Demand for Staff in Scotland Softens

August 21, 2012 /

The latest Bank of Scotland Report on Jobs indicated a further loss of momentum for the Scottish labour market in July.

Demand for staff increased at a weaker rate, while Scottish recruiters placed fewer people into permanent work and saw only a moderate rise in temp staff billings.

Concurrently, average salaries paid to permanent staff fell for the second month running and to the greatest extent since September 2010.
The Bank of Scotland Labour Market Barometer – a composite indicator designed to provide a single figure snapshot of labour market conditions – posted only slightly above the 50.0 nochange mark in July, indicating only a fractional improvement in the Scottish job market.

At 50.2, down from 52.3 in June, the Barometer was at its lowest level in the current sequence of improvement (since November 2010).

Donald MacRae, Chief Economist at Bank of Scotland, commented: “The Scottish labour market showed a marginal improvement in July but is losing momentum. The number of people appointed to permanent jobs declined for the first time this year showing the effect of the
current slowdown in the economy. However, the number of vacancies continued to increase giving hope that the upwards trend in employment can be maintained.”

Permanent placements fell to the greatest extent in Dundee, while Edinburgh was the only region to post a reduction in temp staff billings in July. Glasgow-based recruitment agencies posted the strongest deterioration in permanent staff availability. Job consultancies in Dundee reported the fastest rate of decline in the number of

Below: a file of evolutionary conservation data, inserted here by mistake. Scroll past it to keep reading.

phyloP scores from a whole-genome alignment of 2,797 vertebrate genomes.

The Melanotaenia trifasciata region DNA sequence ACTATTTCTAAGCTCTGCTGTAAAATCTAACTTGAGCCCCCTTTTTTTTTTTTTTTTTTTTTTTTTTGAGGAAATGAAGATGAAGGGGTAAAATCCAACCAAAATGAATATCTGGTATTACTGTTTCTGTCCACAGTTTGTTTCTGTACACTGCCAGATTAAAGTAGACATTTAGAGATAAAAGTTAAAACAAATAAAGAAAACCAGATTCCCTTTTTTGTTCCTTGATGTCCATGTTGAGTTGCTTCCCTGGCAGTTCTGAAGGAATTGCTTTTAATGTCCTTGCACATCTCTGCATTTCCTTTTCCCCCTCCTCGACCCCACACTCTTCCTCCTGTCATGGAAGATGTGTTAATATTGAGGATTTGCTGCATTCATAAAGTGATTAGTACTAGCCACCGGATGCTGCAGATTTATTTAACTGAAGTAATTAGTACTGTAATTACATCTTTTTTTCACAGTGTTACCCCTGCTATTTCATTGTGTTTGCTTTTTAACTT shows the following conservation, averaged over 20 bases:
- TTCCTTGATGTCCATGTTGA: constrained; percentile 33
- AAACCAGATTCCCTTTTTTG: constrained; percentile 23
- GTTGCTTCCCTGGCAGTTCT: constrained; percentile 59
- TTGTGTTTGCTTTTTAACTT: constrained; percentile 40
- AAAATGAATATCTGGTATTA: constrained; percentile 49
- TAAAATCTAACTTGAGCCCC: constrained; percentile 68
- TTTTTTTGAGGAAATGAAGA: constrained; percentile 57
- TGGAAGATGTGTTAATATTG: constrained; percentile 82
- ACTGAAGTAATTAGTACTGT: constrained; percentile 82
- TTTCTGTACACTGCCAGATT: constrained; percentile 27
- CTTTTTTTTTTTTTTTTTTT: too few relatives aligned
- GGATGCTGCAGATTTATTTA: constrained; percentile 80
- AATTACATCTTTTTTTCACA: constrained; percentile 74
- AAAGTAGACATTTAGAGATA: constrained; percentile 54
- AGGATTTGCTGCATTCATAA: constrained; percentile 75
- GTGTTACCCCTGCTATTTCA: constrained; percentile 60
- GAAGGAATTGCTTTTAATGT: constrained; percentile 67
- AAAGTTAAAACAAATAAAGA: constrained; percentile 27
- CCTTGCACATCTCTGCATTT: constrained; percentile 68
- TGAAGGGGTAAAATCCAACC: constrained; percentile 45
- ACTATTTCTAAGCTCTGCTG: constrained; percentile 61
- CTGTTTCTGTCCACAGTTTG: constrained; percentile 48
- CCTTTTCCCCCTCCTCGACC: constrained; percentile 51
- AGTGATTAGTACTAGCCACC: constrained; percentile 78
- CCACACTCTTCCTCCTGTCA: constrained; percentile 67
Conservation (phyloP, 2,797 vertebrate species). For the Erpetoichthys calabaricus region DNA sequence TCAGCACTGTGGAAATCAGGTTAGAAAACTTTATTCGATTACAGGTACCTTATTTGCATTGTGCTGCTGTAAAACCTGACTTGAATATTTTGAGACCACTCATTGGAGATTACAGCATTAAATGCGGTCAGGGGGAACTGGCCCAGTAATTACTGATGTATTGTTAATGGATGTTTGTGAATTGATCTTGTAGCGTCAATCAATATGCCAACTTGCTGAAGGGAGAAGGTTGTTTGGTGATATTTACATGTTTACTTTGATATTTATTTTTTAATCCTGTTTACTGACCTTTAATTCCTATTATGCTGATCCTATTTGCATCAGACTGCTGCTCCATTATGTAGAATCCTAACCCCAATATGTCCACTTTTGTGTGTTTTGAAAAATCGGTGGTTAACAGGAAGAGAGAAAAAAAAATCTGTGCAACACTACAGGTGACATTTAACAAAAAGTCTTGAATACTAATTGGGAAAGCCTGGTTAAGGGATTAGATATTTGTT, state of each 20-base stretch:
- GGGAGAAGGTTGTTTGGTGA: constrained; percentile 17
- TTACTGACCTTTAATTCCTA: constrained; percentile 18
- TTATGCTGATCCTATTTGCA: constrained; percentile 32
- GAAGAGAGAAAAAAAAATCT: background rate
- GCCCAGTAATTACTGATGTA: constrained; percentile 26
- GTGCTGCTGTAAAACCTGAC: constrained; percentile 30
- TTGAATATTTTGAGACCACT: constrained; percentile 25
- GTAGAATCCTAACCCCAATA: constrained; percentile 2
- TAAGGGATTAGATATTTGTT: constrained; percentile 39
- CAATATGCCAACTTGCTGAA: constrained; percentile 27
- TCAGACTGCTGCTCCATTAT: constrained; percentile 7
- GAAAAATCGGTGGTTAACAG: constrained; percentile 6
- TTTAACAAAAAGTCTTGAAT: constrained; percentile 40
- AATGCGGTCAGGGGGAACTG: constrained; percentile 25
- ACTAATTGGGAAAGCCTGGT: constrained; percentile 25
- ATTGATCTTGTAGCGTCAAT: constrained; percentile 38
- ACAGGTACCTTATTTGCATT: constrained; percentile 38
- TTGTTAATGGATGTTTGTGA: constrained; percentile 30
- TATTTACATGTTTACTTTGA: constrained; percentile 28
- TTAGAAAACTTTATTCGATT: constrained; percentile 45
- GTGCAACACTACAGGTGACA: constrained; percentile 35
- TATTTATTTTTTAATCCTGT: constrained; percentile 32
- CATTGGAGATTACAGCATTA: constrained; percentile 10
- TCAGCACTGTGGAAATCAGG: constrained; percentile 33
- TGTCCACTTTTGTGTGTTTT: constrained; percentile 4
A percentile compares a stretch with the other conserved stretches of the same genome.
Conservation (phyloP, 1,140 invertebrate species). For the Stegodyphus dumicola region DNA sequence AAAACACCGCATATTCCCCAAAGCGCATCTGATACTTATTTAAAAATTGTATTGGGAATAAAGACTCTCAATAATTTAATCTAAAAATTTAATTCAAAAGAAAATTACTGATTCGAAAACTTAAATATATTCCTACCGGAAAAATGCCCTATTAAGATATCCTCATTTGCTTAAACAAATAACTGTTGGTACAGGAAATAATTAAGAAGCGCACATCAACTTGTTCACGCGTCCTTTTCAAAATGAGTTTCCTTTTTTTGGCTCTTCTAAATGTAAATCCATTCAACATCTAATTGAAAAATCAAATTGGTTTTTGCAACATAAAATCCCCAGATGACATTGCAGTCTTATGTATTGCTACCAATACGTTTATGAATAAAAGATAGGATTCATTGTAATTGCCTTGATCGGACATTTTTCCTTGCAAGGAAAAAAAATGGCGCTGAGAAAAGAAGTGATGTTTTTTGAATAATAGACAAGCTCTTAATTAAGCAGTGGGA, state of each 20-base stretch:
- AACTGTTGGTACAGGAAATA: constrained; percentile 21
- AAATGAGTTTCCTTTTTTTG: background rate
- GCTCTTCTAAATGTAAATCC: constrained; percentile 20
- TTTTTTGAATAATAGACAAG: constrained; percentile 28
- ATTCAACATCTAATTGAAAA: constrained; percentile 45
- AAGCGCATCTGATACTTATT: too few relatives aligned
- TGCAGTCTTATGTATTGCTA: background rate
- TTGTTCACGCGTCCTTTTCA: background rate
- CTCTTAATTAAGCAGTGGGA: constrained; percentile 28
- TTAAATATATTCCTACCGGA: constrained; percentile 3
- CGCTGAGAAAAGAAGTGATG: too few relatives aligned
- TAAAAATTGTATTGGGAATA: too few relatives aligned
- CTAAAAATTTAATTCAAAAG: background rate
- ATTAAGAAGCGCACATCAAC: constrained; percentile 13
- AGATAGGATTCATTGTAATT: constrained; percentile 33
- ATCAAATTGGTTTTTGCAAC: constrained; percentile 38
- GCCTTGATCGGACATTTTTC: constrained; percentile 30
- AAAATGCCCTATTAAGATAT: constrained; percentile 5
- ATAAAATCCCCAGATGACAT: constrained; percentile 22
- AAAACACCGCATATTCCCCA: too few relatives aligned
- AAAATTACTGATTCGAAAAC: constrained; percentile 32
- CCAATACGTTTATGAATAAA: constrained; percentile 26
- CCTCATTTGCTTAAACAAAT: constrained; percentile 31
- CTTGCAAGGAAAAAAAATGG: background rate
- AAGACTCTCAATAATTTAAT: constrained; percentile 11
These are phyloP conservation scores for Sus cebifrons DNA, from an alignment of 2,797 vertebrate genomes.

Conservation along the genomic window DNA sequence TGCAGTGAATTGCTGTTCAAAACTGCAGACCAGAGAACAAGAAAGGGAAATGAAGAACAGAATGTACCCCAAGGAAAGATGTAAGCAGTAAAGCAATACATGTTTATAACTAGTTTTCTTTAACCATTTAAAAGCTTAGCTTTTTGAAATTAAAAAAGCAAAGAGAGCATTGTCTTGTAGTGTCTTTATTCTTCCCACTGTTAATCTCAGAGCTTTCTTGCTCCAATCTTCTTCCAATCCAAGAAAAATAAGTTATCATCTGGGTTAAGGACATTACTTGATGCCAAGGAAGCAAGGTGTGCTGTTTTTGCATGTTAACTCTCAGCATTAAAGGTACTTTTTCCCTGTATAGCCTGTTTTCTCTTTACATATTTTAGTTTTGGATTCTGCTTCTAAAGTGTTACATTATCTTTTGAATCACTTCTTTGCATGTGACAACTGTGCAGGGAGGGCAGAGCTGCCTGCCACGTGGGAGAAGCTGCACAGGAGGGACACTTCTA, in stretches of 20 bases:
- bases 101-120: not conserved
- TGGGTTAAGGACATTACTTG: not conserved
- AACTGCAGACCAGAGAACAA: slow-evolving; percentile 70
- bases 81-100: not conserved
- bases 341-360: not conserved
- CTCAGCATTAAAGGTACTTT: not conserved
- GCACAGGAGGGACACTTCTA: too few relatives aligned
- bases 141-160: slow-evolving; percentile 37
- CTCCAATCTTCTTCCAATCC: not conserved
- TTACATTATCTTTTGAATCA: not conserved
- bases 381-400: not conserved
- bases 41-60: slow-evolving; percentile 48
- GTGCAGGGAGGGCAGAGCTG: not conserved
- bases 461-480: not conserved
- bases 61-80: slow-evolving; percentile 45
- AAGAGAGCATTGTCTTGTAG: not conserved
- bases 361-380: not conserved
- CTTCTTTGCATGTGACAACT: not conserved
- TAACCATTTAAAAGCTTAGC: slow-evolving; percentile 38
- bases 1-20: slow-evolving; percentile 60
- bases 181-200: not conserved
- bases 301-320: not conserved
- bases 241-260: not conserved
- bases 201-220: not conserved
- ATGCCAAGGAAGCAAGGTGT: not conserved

candidates seeking temporary work.

Recruitment firms in Dundee recorded the strongest reduction in permanent salaries in July, while temp hourly pay rates was unchanged from June in both Dundee and Glasgow.

Average permanent salaries fell for the second month running in July, with the rate of decrease the sharpest since September 2010. Temp hourly pay rates increased over the month, but the rate of wage inflation was slower than the long-run series average.

Permanent staff placements fell for first time since last December. Temp staff billings increased in July, reversing the decline in June. The rate of growth was only modest, however, and weaker than the long-run series average.

Demand for permanent staff rose further during July, but the latest increase was only moderate and the weakest since January. Vacancy growth for the temporary labour market slowed to a four-month low.

The availability of permanent staff deteriorated for the fifth consecutive month in July. July data indicated a modest decline in the availability of temporary and contract staff.

Five employment sectors posted a larger number of permanent job vacancies in July. However, with the exception of Nursing/Medical/Care, the rates of vacancy growth all slowed from that recorded for June.

Sector data indicated that six sectors had an increased number of available temp job roles in July. Both the Nursing/Medical/Care and Accounts & Financial sectors posted a lower number of temp vacancies over the month.

 

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